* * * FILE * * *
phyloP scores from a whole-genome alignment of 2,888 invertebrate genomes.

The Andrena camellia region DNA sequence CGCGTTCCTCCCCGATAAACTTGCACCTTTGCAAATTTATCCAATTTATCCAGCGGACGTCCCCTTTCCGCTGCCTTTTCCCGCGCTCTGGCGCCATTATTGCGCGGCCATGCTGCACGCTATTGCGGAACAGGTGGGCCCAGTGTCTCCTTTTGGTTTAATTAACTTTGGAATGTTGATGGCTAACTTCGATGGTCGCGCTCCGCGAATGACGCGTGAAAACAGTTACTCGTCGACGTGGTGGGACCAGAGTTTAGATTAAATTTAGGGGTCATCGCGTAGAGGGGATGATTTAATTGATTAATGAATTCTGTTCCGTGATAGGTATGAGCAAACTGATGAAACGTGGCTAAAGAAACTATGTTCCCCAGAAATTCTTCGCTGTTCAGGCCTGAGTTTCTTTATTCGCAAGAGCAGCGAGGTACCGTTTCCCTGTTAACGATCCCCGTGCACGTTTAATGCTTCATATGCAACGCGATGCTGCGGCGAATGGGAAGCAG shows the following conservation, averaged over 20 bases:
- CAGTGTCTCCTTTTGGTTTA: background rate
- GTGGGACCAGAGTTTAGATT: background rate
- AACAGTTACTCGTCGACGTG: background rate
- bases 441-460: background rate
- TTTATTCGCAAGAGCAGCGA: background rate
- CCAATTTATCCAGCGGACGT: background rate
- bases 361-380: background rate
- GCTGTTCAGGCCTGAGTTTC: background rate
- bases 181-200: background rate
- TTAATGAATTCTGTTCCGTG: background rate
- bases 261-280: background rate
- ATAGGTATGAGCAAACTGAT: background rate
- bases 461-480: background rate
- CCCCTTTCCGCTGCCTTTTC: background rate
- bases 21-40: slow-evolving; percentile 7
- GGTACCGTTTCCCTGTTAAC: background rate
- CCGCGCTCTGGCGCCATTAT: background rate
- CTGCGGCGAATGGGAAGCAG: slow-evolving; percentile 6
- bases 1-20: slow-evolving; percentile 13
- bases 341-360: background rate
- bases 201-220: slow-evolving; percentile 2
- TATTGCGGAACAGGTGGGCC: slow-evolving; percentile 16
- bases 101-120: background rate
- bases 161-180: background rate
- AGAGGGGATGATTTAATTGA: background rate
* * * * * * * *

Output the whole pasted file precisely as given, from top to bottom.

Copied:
phyloP scores from a whole-genome alignment of 2,888 invertebrate genomes.

The Andrena camellia region DNA sequence CGCGTTCCTCCCCGATAAACTTGCACCTTTGCAAATTTATCCAATTTATCCAGCGGACGTCCCCTTTCCGCTGCCTTTTCCCGCGCTCTGGCGCCATTATTGCGCGGCCATGCTGCACGCTATTGCGGAACAGGTGGGCCCAGTGTCTCCTTTTGGTTTAATTAACTTTGGAATGTTGATGGCTAACTTCGATGGTCGCGCTCCGCGAATGACGCGTGAAAACAGTTACTCGTCGACGTGGTGGGACCAGAGTTTAGATTAAATTTAGGGGTCATCGCGTAGAGGGGATGATTTAATTGATTAATGAATTCTGTTCCGTGATAGGTATGAGCAAACTGATGAAACGTGGCTAAAGAAACTATGTTCCCCAGAAATTCTTCGCTGTTCAGGCCTGAGTTTCTTTATTCGCAAGAGCAGCGAGGTACCGTTTCCCTGTTAACGATCCCCGTGCACGTTTAATGCTTCATATGCAACGCGATGCTGCGGCGAATGGGAAGCAG shows the following conservation, averaged over 20 bases:
- CAGTGTCTCCTTTTGGTTTA: background rate
- GTGGGACCAGAGTTTAGATT: background rate
- AACAGTTACTCGTCGACGTG: background rate
- bases 441-460: background rate
- TTTATTCGCAAGAGCAGCGA: background rate
- CCAATTTATCCAGCGGACGT: background rate
- bases 361-380: background rate
- GCTGTTCAGGCCTGAGTTTC: background rate
- bases 181-200: background rate
- TTAATGAATTCTGTTCCGTG: background rate
- bases 261-280: background rate
- ATAGGTATGAGCAAACTGAT: background rate
- bases 461-480: background rate
- CCCCTTTCCGCTGCCTTTTC: background rate
- bases 21-40: slow-evolving; percentile 7
- GGTACCGTTTCCCTGTTAAC: background rate
- CCGCGCTCTGGCGCCATTAT: background rate
- CTGCGGCGAATGGGAAGCAG: slow-evolving; percentile 6
- bases 1-20: slow-evolving; percentile 13
- bases 341-360: background rate
- bases 201-220: slow-evolving; percentile 2
- TATTGCGGAACAGGTGGGCC: slow-evolving; percentile 16
- bases 101-120: background rate
- bases 161-180: background rate
- AGAGGGGATGATTTAATTGA: background rate